Since Havering Council first mooted new parking charges for areas of Hornchurch and Upminster, we have been making the Council and its Leader aware of the groundswell of public opposition to the new tariffs in writing and through meetings. We have relayed the Council’s defence of the policy and also challenged it, further to meetings with residents, businesses and councillors in the constituency.
We believed those challenges would be more effective with an evidence base, and in this vein the team helped establish the Upminster Traders Group over the summer and began collecting initial trading figures to demonstrate the impact of parking policy on high street footfall. We had intended to present these figures in a meeting with the Leader of the Council in September, but that request was declined and a meeting scheduled between Julia and the Leader was later also cancelled.
As such, Julia wrote to the Leader setting out her serious concern about the impact of council policy on the high street and arranged to meet Local Government Finance Minister, Luke Hall, in parliament to try to address the funding challenges that the Council said were making the new parking tariffs necessary.
Unfortunately a meeting could not be provided ahead of Julia's maternity leave, however the Minister kindly agreed to meet with members of Julia's parliamentary team. The Minister set out the funding the Council receives and how this is set to increase next year following the spending round announcements from the Chancellor of the Exchequer. The Minister also advised that the Government expects that there will be a second round of applications for the Future High Streets Fund and recommended that the Council make further applications for the whole of the borough, in addition to its earlier submission for Romford. We have published below the follow-up letter that the Minister sent us yesterday.
Further to this, Julia has written again to the Council Leader today, and this letter is also published below. It sets out some of the funding boosts Havering is due to receive, and requests figures for revenue raised thus far by the new parking charges, for our constituency to be included in any future high street funding bids and responses to suggestions put to us by traders on how council could help boost our town centres.
With central government budgetary pressures cited as the justification for parking changes that seem only to affect our constituency out of the three constituencies covering the borough of Havering, Julia has made clear to the Leader that she wishes to be actively involved in resolving those pressures for the council. In the meantime, we continue strongly to encourage residents to contribute to the review of local parking policy that the Leader recently announced.
Dear Cllr White,
You will recall that I had written to you at the beginning of September following the late cancellation of our scheduled meeting at your offices and the absence of any reply to our rescheduling request. One of the issues I had hoped to discuss at that meeting, which I subsequently set out in writing, was the health of high streets in my Hornchurch & Upminster constituency and the impact of new council parking charges on residents, small shops and businesses.
I appreciate that you were already aware of the intense and ongoing concerns of residents and shopkeepers in my constituency over the parking charges, rolled out after February’s budget to the high streets of Upminster and Hornchurch. We have discussed these directly on several occasions and I have written to you and your officers on a number of occasions on constituents’ behalf, and to request a meeting at which trading figures could be presented by the Upminster Traders Group that we established over the summer. I know that residents have also made the strength of their feelings known to the council at meetings, protests and through petitions.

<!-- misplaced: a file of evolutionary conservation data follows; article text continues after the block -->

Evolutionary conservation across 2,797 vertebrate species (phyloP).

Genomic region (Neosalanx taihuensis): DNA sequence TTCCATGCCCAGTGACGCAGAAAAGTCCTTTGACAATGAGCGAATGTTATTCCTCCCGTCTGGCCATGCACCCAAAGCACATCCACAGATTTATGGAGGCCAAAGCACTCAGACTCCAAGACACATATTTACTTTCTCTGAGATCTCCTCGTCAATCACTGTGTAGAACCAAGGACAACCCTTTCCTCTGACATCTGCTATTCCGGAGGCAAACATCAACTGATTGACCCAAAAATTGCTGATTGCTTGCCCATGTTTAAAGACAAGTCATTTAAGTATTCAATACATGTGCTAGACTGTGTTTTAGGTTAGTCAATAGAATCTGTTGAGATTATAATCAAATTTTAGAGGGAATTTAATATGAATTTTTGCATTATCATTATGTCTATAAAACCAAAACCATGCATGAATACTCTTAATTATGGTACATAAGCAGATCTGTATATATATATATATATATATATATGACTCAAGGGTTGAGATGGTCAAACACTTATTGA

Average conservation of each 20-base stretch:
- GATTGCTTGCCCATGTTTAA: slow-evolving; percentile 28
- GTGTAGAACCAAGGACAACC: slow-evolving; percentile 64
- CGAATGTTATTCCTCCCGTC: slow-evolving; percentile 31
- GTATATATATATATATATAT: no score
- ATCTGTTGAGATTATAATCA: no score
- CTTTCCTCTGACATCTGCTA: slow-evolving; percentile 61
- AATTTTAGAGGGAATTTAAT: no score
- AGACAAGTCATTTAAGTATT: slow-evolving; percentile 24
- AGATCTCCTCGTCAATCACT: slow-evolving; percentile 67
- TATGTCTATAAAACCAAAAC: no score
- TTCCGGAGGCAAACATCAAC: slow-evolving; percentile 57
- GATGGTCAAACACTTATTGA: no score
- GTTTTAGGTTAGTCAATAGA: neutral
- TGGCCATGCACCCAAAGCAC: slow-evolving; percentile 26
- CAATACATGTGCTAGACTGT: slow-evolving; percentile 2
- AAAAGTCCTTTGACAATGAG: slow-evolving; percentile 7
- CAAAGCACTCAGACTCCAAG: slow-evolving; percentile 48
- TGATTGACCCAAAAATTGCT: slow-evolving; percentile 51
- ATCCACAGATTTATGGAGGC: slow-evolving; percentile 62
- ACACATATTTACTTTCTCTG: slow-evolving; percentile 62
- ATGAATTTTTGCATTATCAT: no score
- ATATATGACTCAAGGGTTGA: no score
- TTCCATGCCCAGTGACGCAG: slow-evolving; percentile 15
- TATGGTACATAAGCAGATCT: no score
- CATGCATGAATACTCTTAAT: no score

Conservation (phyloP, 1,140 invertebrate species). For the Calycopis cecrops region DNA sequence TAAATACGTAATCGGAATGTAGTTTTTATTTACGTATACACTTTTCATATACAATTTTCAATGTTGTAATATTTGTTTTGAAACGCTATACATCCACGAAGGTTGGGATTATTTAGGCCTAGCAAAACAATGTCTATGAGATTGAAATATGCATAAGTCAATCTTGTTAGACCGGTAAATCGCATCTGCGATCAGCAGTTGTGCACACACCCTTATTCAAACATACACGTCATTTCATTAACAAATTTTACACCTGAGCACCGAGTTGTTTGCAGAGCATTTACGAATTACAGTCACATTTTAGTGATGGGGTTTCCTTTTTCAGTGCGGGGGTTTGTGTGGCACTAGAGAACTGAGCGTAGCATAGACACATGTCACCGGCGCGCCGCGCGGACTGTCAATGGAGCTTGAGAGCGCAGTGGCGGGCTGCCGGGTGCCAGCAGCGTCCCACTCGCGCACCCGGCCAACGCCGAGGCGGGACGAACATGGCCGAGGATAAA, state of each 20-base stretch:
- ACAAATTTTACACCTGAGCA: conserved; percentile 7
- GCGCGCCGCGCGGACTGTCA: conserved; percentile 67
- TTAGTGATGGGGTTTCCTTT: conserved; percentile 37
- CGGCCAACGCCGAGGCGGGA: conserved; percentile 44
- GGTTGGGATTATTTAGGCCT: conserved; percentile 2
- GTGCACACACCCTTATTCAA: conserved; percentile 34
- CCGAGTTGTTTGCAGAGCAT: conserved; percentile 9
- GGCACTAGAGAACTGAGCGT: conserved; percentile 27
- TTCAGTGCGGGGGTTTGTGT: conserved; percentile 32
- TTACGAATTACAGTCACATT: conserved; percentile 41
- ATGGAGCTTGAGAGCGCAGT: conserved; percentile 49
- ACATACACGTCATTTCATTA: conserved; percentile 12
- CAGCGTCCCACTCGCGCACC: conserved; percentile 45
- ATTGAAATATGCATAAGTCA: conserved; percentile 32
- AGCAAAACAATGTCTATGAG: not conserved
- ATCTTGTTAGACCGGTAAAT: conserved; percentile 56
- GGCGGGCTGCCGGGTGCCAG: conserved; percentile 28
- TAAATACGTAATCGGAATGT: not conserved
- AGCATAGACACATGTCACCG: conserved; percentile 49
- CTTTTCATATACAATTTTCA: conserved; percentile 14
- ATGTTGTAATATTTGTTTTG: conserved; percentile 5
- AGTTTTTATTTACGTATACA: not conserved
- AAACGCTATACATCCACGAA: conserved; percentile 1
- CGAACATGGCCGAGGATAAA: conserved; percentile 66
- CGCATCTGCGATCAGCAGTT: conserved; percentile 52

I was grateful for the replies to my letter that I subsequently received from you and Cllr Ramsey, in which you both set out some of the funding challenges facing Havering Council that have led you to introduce the new parking charges. Since I am not an elected councillor and have no vote in the Town Hall, I appreciate that I have no formal influence over the policies you choose to pursue. Insofar as they are influenced by the financial settlement you receive from central government however, I am keen to do all I can as the local MP to help you make breakthroughs with Ministers in issues affecting my residents. Indeed, I have consistently raised the rapidly-changing demographic profile of the borough with the Ministry over the past two years - specifically, our traditionally high proportion of elderly residents alongside a fast-growing number of children.
Following your replies, I made immediate contact with new Local Government Finance Minister, Luke Hall MP, to set up a meeting with him and his team of civil servants and requested further details from you and your officers over the specific funding challenges you outlined in relation to business rates retention and adult social care. You suggested in your letter that until such time that the final funding settlement for Havering is confirmed in December, and longer-term the Fair Funding Review is concluded, you will not be able to make any budgetary changes locally. As such, clarity on the likely settlement was also something that we sought from the Minister.
The meeting with the Minister was led by my parliamentary team due to my currently being on maternity leave, and they reported back that the Minister and his team were extremely helpful and keen to assist the borough as far as they can. Unfortunately, the Minister is not able to put in writing the entire contents of the meeting without prejudicing the scheduled December announcements, but my team were led to believe there will be a positive outcome for the borough and they would be happy to discuss this further with you informally so that they can share those discussions more fully.
In your letter, you advised that the ‘government have proposed ending the business-rate pooling which could cost the Council some £1.8 million in lost income next year’ and Cllr Ramsey raised his concern about a potential year-long lag between that pooling scheme ending and any uplift from the Fair Funding settlement. In advance of the meeting I asked London MP colleagues if they had similar concerns so that we could form a stronger voice on this issue, but it seemed not to be a worry shared in other seats. In his reply, the Minister advises that the amount of retained business rates will be increasing to 75 per cent for all authorities. During the meeting with my parliamentary team, the Minister and civil servants accompanying him advised that London Councils were supportive of the broader direction in terms of business rates retention. It was acknowledged that the council was set to gain more funding following the Spending Round announcements than it would lose between the ending of the pooling scheme and the Fair Funding settlement.